Most people don’t rate dental visits as an enjoyable experience—even so, they’ll routinely schedule and attend their dental appointments once or twice a year as a matter of maintaining good oral health.
For others, the very idea of going to the dentist is a non-negotiable. Not only will they neglect to make regular dental checkups–due to their anxieties surrounding these visits–but they may even refuse or put off treatment altogether. This may occur even when it’s absolutely needed for addressing pain or some other kind of dental issue.
By avoiding going to the dentist, a small dental issue can become severe, posing a real threat to the person’s health. To prevent worst-case scenarios, dental health professionals can be of assistance by making the dental visit as pleasant and comfortable as possible for clients while being on the lookout for signs of anxiety to calm their fears.
To understand more about dental anxiety, let’s take a look at the condition.
What Is Dental Anxiety and What Causes It?
Anytime someone feels fear, anxiety, or stress in a dental environment, we can call this dental anxiety. Unlike standard butterflies, those with dental administration training should be aware of the more extreme version of the anxiety, which causes the sufferer to avoid and delay treatment.
Affecting people of all ages, dental anxiety is usually caused by associations with some of the standard instruments of dentistry. Drills, pliers, and needles are examples of items that tend to preoccupy the mind of the sufferer, also acting as triggers of anxious thoughts. Standard smells and noises of the dental clinic can also be strong triggers. The fear may have been caused by a particularly traumatic dental checkup, but can also be due to generalized anxiety, the fear of losing control, or other anxious conditions triggered by the dental environment such as claustrophobia or obsessive-compulsive disorder.
What Are the Symptoms of Dental Anxiety?
Dental anxiety may quickly reveal itself to a person who’s attended dental office administration college, with the sufferer displaying obvious signs of panic from the time of arrival. In the waiting room, they may be shaking, tapping their foot nervously, hyperventilating, or sweating. Visible signs of distress in young children may include crying or extreme withdrawal.
Other symptoms of the condition will not be as obvious, such as an upset stomach, hot flashes, the use of humour or excessive chattiness to cover up fear, a racing heartbeat, palpitations, and lowered blood pressure, which can sometimes lead to fainting.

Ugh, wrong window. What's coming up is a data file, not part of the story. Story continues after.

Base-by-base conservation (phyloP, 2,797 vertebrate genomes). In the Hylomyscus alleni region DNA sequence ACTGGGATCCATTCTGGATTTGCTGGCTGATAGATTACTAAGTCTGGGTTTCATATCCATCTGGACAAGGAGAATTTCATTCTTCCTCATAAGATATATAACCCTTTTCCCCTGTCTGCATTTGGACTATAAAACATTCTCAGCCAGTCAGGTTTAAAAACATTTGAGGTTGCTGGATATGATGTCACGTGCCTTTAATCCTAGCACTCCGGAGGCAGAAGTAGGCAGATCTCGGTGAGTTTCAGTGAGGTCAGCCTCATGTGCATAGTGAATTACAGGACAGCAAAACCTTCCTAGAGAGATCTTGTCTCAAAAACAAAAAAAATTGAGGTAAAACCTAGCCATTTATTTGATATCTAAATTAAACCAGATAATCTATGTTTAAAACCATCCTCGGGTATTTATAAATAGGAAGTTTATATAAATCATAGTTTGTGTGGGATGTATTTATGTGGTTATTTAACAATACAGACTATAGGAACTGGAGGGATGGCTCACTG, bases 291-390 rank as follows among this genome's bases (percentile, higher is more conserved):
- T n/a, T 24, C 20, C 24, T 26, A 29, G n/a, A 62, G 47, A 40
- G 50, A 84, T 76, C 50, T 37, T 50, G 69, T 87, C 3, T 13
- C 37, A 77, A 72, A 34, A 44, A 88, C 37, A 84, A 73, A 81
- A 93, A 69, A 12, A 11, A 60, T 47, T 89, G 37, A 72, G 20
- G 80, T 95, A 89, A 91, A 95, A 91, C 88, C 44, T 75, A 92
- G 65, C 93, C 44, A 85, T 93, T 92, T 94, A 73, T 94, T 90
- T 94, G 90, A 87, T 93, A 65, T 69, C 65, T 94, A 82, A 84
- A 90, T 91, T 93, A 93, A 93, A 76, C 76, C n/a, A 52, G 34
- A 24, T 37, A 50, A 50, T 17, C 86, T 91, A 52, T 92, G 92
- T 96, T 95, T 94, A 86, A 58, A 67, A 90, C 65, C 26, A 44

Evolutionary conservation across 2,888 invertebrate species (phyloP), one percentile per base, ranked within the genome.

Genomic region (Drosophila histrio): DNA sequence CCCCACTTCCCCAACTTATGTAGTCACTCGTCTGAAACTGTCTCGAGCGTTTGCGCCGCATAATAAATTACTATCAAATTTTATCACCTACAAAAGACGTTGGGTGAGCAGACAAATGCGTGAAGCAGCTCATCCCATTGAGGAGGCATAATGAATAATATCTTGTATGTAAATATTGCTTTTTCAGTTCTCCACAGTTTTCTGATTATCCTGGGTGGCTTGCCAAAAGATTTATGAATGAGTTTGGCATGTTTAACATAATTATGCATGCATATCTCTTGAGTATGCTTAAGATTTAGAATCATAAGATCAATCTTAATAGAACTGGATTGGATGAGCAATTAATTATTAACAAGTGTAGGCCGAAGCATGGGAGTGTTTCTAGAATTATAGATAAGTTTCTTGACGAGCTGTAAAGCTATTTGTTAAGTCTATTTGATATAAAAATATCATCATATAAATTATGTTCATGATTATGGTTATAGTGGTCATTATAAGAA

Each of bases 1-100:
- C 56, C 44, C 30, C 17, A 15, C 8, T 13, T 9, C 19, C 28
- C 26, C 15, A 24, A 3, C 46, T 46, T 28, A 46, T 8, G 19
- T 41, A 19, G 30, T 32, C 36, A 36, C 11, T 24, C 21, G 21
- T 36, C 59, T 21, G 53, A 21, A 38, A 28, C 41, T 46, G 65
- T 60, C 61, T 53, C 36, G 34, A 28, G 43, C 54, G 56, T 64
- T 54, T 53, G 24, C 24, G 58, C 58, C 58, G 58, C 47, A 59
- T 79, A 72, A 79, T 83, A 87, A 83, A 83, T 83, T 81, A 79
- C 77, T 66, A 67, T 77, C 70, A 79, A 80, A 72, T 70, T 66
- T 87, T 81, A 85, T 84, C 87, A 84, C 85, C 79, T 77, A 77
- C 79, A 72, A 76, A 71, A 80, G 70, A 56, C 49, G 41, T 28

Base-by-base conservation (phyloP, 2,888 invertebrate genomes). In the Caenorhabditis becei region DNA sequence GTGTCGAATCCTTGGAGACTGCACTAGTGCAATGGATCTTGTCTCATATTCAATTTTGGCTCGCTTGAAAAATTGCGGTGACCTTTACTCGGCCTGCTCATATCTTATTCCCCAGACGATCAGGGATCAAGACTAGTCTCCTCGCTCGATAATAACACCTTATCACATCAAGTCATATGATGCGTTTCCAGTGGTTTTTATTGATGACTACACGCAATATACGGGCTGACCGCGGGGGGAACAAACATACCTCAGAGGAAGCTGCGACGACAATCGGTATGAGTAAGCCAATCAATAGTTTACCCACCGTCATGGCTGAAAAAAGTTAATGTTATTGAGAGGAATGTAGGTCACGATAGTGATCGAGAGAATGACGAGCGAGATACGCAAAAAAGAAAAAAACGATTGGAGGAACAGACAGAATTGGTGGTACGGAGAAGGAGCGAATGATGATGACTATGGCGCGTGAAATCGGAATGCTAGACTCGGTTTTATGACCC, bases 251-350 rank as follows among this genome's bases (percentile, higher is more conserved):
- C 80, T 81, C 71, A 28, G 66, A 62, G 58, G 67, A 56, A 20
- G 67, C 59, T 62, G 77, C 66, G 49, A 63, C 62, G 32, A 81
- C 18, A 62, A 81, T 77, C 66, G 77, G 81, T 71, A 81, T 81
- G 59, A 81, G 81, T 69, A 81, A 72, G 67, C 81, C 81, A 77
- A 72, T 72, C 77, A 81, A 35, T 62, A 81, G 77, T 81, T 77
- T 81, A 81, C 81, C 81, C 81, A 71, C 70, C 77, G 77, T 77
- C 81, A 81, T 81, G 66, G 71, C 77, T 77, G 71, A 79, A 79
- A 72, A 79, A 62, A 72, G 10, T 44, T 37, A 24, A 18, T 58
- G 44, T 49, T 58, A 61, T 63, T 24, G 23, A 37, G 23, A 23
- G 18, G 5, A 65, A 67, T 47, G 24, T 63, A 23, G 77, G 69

What Are the Repercussions of Ongoing Dental-Related Anxiety?
People who are fearful of going to the dentist may widen the gap more and more between visits, creating a vicious cycle of dental anxiety. The less frequently they go, the imagined fear surrounding each visit intensifies, causing them to put off going all the more. Clients with extreme anxiety may not have been to the dentist for years, and in some cases even decades.
Routine cleanings and screenings are crucial for preventing cavities, gum disease, and many other harmful dental issues. Putting off cleanings puts a client at risk of developing major dental problems, requiring complex treatment. A lack of proper oral hygiene can also lead to many other health problems, including heart disease, diabetes, and respiratory disease.
How Can It Be Addressed and Treated?
Parents of children with a dental phobia will often work together with the dental team to find ways to manage the situation, which can be as simple as fostering a more pleasant environment on future visits to include some kind of reward-based positive reinforcement.
Dental teams can also assist adults with ongoing fears, often including open discussions on creating environments for visits that are as trigger-free as possible. The dentist may advise relaxation therapy, which may include counselling, meditation, deep breathing, or distraction through the use of music or screens. Clients requiring intense dental work may require more interventive treatment methods for combating their fears, such as the use of anxiety relieving medications, nitrous oxide, or even general anesthesia for more serious procedures.
How Can Those with Dental Administration Training Help?
All members of the dental practice team, including dental office staff, have an important role to play in preventing dental anxiety in the client. The dental office administrator can help by creating a pleasant environment the moment a client arrives. They can also assist with identifying sufferers so that a treatment plan may be suggested to help allay fears and foster a quick return to routine dental screening.
Are you interested in pursuing a career in the dental industry?
Contact Medix College to learn more about our dental office administration diploma program!